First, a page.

This is the sixth part of the series on building highly scalable multi-container apps using AKS. So far in this series we have covered following topics.
- Part 1 : we provisioned a managed Kubernetes cluster using Azure Container Service (AKS).
- Part 2 : Understand basic Kubernetes objects - Kubernetes Namespace.
- Part 3 : Understand basic Kubernetes objects – Pod and Deployment
- Part 4 : Understand Kubernetes object – Service
- Part 5 : Understand Kubernetes Object – init containers
In this post we will learn about a very important concept of Persistent Volumes (PV) and Persistent Volume Claim (PVC). We will use these concepts to manage data for the SQL Server 2017 Linux container.
Why do we need volume in the first place?
Managing data in a containerized scenario is quite tricky. Containers are ephemeral by design. Which means that they can be created, deleted and rescheduled on any host in the cluster. If the container is recreated, what happens to the data stored inside the container? It is oblivious that the data stored locally inside the container will be lost.
This scenario might be ok while testing. But as we start moving to deploying the applications using containers, we would want to persist the data even if the container restarts or a newer version of the image is used to upgrade the older version of container. In such scenario it makes sense to store the data external to the container. It is in such scenario that external volumes play a very important role.
During the course of this post we will focus on following
- Provision Persistent Volume (PV) using Azure Disk
- Create Persistent Volume Claim (PVC) to the provisioned volume
Provision Persistent Volume (PV) using Azure Disk
Persistent Volume abstracts from users details of how the storage is provided and how it is consumed. It is a cluster level resource provisioned by administrator and available to the pods to use. Persistent volume supports multiple types of storage including network storage, physical disks or cloud storage like Azure Disk. The storage is provisioned using one of the supported Storage Class. Lets look at an example of creating a storage class based on Azure Disk
We will skip the initial metadata, on line 7 we specify the provisioner as azure-disk. We also specify the parameters storage account type as Standard_LRS and kind as Managed. The parameters will be different for different types of provisioner. You can refer to the storage-class provisioner link below to know more about the supported provisioners with Kubernetes.
Lets go and apply this Kubernetes manifest to our cluster. Use kubectl command line to execute the command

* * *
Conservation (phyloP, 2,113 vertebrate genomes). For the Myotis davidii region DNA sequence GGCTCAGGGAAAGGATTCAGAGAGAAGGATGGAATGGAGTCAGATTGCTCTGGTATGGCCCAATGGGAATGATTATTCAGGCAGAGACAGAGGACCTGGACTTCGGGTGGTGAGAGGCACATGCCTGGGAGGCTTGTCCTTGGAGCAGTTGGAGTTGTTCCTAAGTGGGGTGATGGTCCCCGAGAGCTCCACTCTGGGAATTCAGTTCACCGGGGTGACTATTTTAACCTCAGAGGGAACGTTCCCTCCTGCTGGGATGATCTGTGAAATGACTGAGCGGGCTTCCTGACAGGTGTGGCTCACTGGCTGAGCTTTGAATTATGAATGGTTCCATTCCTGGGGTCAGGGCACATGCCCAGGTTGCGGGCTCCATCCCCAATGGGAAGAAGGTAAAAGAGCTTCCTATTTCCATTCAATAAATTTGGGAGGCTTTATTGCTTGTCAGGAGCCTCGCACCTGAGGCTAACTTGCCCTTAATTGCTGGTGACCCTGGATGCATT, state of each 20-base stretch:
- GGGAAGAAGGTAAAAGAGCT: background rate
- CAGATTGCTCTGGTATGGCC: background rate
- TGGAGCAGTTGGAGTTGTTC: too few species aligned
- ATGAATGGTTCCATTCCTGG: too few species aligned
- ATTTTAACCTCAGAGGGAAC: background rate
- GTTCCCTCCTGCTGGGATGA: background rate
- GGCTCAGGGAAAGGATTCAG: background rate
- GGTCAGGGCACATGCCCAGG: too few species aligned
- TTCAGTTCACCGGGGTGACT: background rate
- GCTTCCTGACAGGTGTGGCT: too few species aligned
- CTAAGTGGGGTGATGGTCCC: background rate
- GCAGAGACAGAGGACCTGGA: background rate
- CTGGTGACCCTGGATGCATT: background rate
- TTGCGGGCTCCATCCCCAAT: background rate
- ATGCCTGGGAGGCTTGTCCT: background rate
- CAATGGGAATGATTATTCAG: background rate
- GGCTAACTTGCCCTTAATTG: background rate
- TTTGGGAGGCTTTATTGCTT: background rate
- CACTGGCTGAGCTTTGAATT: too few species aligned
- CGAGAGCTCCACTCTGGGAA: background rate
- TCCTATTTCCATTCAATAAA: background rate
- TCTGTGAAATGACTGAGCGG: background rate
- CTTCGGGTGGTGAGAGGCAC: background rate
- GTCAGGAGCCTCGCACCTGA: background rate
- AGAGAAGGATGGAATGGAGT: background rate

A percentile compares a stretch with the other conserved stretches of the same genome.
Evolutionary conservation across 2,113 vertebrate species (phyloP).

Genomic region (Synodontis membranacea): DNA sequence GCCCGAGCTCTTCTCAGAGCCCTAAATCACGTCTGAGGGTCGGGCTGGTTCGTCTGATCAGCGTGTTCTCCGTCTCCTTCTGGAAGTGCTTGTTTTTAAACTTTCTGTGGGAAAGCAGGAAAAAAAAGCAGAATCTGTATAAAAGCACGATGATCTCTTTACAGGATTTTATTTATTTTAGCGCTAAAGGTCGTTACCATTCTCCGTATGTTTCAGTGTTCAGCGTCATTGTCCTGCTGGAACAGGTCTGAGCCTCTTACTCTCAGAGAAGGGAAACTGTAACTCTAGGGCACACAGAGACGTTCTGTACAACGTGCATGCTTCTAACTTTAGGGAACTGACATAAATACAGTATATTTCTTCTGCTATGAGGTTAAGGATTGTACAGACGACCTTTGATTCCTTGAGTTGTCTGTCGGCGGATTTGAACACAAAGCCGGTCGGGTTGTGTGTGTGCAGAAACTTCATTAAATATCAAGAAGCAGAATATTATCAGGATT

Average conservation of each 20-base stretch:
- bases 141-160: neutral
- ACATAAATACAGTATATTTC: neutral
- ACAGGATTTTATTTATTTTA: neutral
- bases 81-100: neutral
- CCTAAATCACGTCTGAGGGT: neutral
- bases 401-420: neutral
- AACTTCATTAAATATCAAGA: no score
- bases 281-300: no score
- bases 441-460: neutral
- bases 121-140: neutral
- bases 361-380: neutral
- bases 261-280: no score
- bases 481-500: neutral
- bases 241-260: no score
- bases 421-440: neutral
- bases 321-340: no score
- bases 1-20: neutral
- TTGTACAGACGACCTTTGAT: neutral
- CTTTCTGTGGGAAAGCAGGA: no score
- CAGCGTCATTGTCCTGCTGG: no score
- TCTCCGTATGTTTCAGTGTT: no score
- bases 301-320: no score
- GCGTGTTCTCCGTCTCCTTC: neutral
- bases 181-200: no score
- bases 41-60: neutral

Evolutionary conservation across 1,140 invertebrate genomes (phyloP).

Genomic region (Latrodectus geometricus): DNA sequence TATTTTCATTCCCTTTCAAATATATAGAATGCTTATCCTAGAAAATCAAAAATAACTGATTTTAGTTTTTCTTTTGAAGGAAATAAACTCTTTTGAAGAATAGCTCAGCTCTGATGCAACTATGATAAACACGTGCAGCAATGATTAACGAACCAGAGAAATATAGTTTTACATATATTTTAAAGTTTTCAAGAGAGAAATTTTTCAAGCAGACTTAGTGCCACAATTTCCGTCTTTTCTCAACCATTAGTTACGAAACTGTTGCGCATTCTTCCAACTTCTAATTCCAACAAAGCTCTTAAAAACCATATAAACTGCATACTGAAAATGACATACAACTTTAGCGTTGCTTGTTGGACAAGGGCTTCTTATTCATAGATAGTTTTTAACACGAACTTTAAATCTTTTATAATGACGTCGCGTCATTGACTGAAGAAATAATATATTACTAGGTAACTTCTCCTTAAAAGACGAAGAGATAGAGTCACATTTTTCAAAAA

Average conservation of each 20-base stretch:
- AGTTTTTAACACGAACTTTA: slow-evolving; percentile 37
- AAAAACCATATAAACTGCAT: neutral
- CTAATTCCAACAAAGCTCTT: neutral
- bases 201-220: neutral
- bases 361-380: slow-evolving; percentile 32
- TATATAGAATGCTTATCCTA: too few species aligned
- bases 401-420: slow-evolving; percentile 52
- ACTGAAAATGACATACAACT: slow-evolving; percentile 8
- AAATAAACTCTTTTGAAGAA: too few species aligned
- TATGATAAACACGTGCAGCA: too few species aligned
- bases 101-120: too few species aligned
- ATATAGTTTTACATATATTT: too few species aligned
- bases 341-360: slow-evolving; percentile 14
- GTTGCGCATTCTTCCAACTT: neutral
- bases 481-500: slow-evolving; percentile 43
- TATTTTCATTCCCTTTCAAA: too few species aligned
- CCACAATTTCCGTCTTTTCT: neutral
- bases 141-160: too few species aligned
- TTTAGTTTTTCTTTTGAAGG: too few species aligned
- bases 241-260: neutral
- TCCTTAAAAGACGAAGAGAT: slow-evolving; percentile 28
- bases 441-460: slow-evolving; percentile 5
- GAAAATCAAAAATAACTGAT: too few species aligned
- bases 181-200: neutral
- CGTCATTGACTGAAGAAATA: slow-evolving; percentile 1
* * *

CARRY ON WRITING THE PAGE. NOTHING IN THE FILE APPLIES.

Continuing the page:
kubectl apply –f 01_storage-class.yml
We can browse to the Kubernetes dashboard and see that the storage class is created successfully.
The creation of Storage Class is an indication of what kind of storage we are going to provision within the Kubernetes cluster. Lets go ahead and create a Persistent Volume Claim.
Create Persistent Volume Claim to the provisioned storage
Lets look at an example of the Kubernetes manifest file to create a Persistent Volume Claim (PVC).
Above we see the definition of PVC. Line 8 links the storage class named azure-disk. Note that this is the name we gave while creating the storage class earlier. From line 9 onwards we specify the requirements for the storage claim. In our example we have specified ReadWriteOnce as the access mode. For the resource request, we specified 1Gb as the disk space. When we apply this manifest, 1Gb of disk space will be provisioned for us. Run the kubectl command
kubectl apply –f 02_PersistentVolumeClaim.yml
The Persistent Volume has different lifecycle. It takes few minutes to provision the storage and bind it to the Kubernetes cluster. Initially the status of the persistent volume claim will be Pending.
Once the volume is successfully provisioned it is bound to the claim. We can verify this by looking at the bound state.
At this point we can go to the Persistent Volumes section on the left of the Kubernetes dashboard and find details about the underlying volume.
In this view we can find details like the name of the volume, its capacity, access modes, status, associated claim etc. Like we had done in earlier parts of this series, we can use the Kubernetes cli to query the PV object to know more details. Execute the following command
kubectl describe pv <<name of the pvc>>
The output will be as shown in the screenshot below
It is same as what we see in the Kubernetes dashboard. We will see how to make use of this Persistent Volume in the next part of this series.
 Kubernetes Storage class provisioner : https://kubernetes.io/docs/concepts/storage/storage-classes/
 Persistent Volumes : https://kubernetes.io/docs/concepts/storage/persistent-volumes/
We saw how to provision a Persistent Volume backed by Azure Disk. With the help of 2 Kubernetes Manifest files we were able to get the disk and associate a claim with it.
Persistent Volumes are quite powerful concept in Kubernetes. It allows developers and cluster administrators to work on different parts of the application. Using Persistent volumes, the administrator can provision storage which can be used by developers without knowing the underlying storage mechanism. This can be used to swap the underlying storage without any need to make changes to application code. This may not be very clear right now, but I am sure it will make sense in the next part where we will see how to utilize these volumes
Until next time, Code with Passion and Strive for Excellence.